A proposal to redevelop Fisgard and Quadra streets’ 112-year-old, 15-unit Abbey complex into a highrise rental tower could proceed without a public hearing, according to a planning document submitted to Victoria council.
City planners have issued a recommendation ahead of this week’s Committee of the Whole to waive a public hearing for a largely community plan compliant rezoning and concurrent development permit application from Aryze Developments for 1702 Quadra Street and 862 Fisgard Street
, where the proponent has pitched a 12-storey, 91-unit apartment block accommodating four on-site parking spots.
“That, pursuant to section 30 of the Land Use Procedures Bylaw, Council waives the requirement for the holding of a public hearing,” staff write, then further expanding on the recommendation with:
“Council may choose to not hold a public hearing where an application is consistent with the OCP. However, notice must still be sent to all owners and occupiers of adjacent properties as specified in the City’s Land Use Procedures Bylaw advising that the public hearing is being waived prior to introductory readings of the bylaws.”
The question of expending time resources on broad community consultation and an eventual public hearing on development proposals that meet the City’s own development guidelines has been debated for years, resulting in an alternative approvals process that, with staff support, can sidestep engagement such as a public hearing.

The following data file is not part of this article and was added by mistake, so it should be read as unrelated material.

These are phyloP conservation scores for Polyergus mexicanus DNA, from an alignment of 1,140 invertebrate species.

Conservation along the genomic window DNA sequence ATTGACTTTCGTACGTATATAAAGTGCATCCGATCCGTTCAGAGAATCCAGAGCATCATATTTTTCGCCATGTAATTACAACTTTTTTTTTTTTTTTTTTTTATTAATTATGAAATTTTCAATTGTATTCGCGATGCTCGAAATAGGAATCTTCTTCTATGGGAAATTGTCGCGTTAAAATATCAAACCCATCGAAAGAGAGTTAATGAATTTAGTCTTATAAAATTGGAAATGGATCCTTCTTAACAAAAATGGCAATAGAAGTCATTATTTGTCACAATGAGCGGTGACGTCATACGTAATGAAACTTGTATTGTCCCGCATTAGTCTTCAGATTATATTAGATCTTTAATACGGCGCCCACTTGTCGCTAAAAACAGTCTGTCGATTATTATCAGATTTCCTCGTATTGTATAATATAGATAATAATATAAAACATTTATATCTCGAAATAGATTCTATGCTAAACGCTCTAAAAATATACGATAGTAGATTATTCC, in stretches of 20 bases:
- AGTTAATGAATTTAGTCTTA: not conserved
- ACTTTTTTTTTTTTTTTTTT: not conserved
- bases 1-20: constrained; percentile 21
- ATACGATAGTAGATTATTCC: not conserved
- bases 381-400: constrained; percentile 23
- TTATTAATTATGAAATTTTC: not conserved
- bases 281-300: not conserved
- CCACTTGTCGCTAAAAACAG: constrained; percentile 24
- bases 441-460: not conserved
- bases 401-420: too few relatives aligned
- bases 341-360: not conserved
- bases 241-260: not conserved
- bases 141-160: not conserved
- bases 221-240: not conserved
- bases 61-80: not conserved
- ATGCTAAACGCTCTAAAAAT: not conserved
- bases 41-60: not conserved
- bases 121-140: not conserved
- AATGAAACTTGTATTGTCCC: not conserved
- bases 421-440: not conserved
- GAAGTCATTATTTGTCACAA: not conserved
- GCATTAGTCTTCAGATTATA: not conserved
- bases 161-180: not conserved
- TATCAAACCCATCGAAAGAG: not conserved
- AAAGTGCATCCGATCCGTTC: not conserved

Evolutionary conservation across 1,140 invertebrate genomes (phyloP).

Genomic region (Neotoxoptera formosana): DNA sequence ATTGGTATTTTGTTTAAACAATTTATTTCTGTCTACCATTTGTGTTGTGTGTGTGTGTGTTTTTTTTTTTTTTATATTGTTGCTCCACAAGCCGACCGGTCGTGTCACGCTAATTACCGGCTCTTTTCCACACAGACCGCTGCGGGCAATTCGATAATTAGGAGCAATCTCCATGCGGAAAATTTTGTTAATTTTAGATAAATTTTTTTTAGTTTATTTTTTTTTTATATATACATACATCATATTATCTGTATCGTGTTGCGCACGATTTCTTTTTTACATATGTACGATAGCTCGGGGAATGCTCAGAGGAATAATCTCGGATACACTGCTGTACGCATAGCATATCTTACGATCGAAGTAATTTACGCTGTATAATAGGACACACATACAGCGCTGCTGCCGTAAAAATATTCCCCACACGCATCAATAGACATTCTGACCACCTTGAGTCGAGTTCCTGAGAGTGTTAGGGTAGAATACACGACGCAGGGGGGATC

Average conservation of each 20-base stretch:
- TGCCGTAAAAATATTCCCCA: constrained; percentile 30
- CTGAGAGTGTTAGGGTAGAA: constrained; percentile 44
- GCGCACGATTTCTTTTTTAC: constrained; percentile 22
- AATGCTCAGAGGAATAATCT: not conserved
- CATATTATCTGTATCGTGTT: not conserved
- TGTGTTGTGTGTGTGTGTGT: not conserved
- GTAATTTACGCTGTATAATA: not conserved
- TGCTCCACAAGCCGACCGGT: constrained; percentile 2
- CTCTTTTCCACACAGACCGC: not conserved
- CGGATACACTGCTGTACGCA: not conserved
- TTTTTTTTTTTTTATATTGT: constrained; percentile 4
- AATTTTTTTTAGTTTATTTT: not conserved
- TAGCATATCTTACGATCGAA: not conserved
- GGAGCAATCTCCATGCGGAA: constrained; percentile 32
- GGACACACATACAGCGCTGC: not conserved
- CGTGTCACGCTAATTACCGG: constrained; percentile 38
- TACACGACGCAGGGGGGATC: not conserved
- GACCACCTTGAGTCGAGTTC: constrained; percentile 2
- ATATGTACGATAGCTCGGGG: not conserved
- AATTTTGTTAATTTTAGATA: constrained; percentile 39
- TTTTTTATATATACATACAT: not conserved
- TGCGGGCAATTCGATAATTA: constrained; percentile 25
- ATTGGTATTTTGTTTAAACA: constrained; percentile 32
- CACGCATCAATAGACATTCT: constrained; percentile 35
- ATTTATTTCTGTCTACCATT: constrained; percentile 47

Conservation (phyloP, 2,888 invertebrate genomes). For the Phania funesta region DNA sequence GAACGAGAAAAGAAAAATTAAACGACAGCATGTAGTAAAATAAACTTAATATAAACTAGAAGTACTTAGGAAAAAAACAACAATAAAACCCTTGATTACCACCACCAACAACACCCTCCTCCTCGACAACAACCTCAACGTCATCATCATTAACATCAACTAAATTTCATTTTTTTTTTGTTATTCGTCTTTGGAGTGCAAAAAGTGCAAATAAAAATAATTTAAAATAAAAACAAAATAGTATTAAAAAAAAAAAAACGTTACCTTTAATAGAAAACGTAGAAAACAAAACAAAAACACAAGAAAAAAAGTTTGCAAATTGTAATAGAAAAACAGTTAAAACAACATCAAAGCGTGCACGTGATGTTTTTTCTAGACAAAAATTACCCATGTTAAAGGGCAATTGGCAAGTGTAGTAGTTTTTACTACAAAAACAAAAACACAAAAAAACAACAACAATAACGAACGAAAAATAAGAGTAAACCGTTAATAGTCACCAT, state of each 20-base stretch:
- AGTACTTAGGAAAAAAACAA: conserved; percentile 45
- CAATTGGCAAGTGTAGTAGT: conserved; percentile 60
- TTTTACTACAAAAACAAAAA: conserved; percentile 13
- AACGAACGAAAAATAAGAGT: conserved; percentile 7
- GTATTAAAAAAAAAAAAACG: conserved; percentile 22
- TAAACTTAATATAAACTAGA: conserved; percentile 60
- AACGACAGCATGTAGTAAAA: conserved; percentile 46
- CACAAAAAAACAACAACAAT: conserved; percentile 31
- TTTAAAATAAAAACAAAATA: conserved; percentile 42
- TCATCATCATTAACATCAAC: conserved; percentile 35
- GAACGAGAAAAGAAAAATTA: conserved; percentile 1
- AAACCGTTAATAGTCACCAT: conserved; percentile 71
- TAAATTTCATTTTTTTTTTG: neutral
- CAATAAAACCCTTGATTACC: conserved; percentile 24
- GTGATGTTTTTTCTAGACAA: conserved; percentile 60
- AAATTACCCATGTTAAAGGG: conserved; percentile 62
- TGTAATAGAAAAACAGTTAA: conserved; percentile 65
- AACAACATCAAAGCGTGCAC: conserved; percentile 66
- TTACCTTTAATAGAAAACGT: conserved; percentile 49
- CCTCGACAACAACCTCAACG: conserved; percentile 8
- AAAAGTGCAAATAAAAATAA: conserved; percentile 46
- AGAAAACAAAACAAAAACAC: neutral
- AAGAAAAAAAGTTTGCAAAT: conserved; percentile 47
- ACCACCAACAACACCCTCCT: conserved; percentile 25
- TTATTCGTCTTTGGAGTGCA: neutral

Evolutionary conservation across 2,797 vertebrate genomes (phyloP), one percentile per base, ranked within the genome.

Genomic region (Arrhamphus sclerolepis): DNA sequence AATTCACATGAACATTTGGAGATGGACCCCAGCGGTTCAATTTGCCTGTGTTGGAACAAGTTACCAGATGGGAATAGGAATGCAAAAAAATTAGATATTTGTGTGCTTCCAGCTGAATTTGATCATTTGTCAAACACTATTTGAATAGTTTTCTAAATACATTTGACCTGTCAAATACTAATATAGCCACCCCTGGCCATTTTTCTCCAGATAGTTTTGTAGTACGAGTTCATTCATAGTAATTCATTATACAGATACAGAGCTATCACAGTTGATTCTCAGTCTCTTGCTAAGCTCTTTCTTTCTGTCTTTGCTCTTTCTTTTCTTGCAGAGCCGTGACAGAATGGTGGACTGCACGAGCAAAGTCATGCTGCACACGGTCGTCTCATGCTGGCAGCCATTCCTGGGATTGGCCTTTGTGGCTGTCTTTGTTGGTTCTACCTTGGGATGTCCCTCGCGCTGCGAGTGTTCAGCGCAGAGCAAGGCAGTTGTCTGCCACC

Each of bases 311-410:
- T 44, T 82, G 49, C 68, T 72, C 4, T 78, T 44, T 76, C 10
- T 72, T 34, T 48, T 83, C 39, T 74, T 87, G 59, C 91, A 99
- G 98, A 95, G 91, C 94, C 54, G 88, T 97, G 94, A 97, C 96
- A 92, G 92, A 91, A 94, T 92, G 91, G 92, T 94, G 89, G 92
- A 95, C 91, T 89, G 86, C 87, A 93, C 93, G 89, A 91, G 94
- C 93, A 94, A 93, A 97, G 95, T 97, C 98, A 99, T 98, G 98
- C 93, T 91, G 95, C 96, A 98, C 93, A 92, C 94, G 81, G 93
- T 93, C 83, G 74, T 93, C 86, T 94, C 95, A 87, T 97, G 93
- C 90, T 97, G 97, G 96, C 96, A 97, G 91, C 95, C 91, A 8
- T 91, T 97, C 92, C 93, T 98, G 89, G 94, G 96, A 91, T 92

Although unlikely given council’s pro-housing agenda and desire to expedite housing proposals, mayor and councillors have discretion to require a public hearing should they deem a round of public engagement in council chambers is necessary.
As part of its overall recommendations to council, staff cite the building’s delivery of market rental housing (affordable homes are not currently financially viable without post-approval government funding) and its general alignment with the Official Community Plan (OCP), which calls for buildings of up to 20 storeys at the proposal’s location, “intensified multi-unit residential and mixed-use development,” and densities up to 5:1, which the applicant is seeking a variance on to allow a slightly higher 5.5:1.